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Dakar: Giniel in 6th, Poulter shines

2014-01-08 11:20

DOING SA PROUD: SA Dakar rookie Leeroy Poulter moves into 10th place overall behind sixth place Giniel de Villiers after Stage 3. Image: TOYOTA

SAN JUAN, Argentina – South African Leeroy Poulter’s impressive start to his first Dakar Rally continued in Argentina when he and co-driver Rob Howie finished the racing section of Stage 3 (San Luis to San Juan) in third place in their SA-built Toyota Hilux.

The pair also improved their overall position to 10th with their time of 3hr02min11 for the special, 3min19 slower than stage-winners Nani Roma and Michel Perin (Mini) and 2min12 behind the Krzysztof Holowczyc and Konstantin Zhiltsov (Mini).

‘WE HAD A TROUBLE-FREE RUN’

Roma and Perin are also first in the overall classification after three stages, 9min06 ahead of Orlando Terranova and Paulo Fiuza (Mini) and 10min00 clear of Nasser al-Attiyah and co-driver Lucas Cruz (Mini).

The South Africans are the leaders by 45min10.

It was another fine performance by Poulter, who combined a cautious approach to several rocky sections in river beds where many others picked up punctures and attacked the fast, rally-type sections that were similar to South African conditions.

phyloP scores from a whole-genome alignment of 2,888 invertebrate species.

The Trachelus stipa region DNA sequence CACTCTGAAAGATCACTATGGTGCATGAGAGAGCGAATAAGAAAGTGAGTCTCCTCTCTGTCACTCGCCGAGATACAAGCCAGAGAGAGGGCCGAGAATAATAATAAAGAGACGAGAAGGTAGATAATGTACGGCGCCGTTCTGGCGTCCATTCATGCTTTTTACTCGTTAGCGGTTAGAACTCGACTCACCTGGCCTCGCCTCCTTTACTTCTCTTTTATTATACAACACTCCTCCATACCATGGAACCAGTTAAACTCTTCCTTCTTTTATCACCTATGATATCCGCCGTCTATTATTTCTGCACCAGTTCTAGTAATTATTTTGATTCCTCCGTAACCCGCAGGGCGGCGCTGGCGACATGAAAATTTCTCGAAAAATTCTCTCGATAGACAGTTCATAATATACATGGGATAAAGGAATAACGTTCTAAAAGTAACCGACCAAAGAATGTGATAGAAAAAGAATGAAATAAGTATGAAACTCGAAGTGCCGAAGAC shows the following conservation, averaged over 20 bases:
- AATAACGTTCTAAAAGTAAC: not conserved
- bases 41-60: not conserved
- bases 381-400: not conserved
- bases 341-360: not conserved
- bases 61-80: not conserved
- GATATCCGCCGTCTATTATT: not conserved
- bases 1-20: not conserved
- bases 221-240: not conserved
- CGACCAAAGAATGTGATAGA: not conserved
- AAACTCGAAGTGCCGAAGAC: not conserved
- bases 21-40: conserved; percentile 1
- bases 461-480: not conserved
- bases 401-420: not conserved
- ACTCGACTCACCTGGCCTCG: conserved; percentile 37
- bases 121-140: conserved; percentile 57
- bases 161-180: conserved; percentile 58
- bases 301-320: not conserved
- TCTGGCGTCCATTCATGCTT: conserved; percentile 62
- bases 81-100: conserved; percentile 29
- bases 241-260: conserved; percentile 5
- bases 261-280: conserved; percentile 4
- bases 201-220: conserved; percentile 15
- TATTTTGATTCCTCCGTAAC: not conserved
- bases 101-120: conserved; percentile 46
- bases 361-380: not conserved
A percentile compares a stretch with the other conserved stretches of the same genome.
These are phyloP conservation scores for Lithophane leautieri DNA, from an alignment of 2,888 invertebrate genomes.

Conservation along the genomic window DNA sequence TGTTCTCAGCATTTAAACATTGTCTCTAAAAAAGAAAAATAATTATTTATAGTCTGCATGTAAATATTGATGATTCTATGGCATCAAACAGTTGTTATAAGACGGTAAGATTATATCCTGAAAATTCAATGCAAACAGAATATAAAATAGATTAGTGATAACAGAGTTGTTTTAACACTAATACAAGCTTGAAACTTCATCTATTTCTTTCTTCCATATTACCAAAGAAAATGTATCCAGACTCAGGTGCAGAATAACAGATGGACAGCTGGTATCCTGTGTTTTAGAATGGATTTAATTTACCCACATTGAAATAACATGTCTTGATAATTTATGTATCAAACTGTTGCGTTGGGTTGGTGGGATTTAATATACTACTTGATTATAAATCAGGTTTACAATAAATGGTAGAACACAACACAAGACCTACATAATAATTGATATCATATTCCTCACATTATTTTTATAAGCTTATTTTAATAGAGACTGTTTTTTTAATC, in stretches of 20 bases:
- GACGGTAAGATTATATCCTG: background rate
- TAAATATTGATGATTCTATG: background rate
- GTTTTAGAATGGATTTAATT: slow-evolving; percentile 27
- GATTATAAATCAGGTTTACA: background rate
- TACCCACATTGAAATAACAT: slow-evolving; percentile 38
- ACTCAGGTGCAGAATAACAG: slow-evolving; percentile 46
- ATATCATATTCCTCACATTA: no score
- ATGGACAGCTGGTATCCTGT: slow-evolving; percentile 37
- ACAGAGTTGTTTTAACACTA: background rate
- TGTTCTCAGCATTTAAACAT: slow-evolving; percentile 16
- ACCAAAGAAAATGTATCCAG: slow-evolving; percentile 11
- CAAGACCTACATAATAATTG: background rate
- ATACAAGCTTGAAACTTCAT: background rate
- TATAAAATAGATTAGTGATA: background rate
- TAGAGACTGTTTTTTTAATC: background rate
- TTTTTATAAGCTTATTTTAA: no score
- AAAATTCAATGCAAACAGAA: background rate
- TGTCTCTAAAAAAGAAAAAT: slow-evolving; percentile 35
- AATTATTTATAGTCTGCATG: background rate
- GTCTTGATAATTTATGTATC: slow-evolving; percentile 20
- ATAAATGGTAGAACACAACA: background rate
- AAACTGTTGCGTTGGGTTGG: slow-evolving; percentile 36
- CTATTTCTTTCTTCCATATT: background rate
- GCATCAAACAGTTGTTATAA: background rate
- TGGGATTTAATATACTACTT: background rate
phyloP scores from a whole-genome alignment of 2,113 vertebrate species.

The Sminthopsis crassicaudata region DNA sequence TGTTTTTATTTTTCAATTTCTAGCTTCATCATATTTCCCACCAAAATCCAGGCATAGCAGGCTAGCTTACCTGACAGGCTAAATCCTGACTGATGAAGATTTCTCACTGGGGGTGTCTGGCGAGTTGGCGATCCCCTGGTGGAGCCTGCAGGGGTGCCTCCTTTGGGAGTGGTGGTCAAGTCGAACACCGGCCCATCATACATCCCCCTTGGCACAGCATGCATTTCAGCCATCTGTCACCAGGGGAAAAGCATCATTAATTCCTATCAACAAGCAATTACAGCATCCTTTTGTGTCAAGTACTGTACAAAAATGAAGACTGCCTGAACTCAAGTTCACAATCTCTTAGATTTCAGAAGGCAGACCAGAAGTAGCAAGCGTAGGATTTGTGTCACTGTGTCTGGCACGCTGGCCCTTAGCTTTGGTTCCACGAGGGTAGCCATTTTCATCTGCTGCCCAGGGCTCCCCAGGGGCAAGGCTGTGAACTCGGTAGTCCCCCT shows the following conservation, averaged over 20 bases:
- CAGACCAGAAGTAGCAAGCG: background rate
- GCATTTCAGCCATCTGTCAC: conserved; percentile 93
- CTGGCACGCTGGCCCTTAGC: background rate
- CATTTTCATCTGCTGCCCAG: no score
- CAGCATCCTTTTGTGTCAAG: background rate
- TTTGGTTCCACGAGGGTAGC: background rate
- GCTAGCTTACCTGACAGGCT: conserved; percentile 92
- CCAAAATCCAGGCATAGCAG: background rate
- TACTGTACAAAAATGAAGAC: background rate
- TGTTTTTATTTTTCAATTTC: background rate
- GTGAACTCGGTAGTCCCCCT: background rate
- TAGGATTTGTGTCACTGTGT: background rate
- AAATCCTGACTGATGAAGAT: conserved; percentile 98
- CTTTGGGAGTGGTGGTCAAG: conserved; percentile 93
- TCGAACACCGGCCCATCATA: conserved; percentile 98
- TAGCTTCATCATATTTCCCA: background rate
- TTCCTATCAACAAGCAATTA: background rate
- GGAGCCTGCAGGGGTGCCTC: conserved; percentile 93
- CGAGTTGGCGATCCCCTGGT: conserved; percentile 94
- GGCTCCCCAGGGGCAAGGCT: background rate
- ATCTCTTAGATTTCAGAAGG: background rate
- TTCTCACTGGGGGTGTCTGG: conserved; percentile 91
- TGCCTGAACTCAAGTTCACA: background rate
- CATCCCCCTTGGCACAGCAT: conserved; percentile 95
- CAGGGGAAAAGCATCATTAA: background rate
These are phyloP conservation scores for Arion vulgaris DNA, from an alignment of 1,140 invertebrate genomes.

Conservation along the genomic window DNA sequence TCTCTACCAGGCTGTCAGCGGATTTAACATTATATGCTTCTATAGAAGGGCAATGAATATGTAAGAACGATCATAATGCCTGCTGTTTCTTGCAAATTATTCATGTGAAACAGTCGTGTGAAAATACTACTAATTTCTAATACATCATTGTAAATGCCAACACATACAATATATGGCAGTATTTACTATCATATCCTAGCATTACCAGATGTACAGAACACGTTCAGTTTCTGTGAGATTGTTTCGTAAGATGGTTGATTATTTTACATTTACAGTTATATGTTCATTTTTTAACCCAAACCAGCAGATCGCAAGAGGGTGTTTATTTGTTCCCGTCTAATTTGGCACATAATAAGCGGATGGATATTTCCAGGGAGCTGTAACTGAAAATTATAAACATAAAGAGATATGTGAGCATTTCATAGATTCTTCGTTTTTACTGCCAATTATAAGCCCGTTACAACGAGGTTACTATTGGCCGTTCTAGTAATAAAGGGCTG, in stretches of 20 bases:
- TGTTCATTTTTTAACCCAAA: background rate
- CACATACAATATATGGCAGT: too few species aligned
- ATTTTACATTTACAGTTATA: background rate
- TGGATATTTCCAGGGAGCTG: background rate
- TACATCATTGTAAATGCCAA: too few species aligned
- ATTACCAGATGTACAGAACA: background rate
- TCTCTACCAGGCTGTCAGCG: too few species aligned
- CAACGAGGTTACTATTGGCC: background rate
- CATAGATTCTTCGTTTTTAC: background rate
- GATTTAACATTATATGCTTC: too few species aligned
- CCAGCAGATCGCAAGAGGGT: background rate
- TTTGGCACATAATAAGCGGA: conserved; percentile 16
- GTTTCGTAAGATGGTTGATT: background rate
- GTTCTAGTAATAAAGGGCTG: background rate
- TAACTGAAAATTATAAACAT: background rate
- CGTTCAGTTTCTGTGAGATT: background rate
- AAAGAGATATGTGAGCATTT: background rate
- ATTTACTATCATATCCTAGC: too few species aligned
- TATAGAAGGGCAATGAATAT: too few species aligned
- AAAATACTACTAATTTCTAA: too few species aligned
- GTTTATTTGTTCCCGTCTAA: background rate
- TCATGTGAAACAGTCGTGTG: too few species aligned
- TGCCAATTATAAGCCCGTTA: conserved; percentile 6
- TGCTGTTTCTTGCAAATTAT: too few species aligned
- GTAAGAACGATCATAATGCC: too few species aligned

Poulter said: “We had a trouble-free run and managed to keep out of trouble. We took it relatively easy in the rocky sections to avoid picking up punctures and were able to make up good time in faster, more open sections.

“Dust was again a big problem, which made overtaking very difficult, but the spectators are amazing. They line the streets of the cities and towns on the liaison sections and even on long stretches of the racing stages.

“They cheer you on and their support is very uplifting. This is what the Dakar is all about and I’m loving it.”

SA IN SIXTH

Toyota team mates Giniel de Villiers and Dirk von Zitzewitz maintained their sixth place overall despite picking up three punctures and finishing the special stage in 13th. The pair lost more than 13 minutes and trail Roma/Perin by 26 minutes.

De Villiers said: “The stage was a lot tougher than we expected – quite technical with lots of thorn bushes and rocks. Our built-in jack didn’t work so we had to change the first two flat wheels manually.

“We battled with the first one for six to seven minutes but the second took only four. We finished the stage on a slow puncture.

“We managed to defend sixth place but the intention was to close the gap to the leaders and now we’re even further behind. We’ll have to see what we can do about that in the next few days.”

HEADED FOR CHILECITO

The competitors face 658km of racing and a 200km liaison from San Juan to Chilecito on January 9 2014. At 858km, it’s the longest stage they’ve faced since the historic stretch from Zouerat to Tichit in Africa in 2005.

They will have to cross rivers, descend into canyons and beware of fellow competitors as the wide-open spaces will allow overtaking. 
 
The first car will leave the San Juan bivouac at 11.15am SA local time with arrival at Chilecito for the overnight stop from 10.25pm (SA local).  

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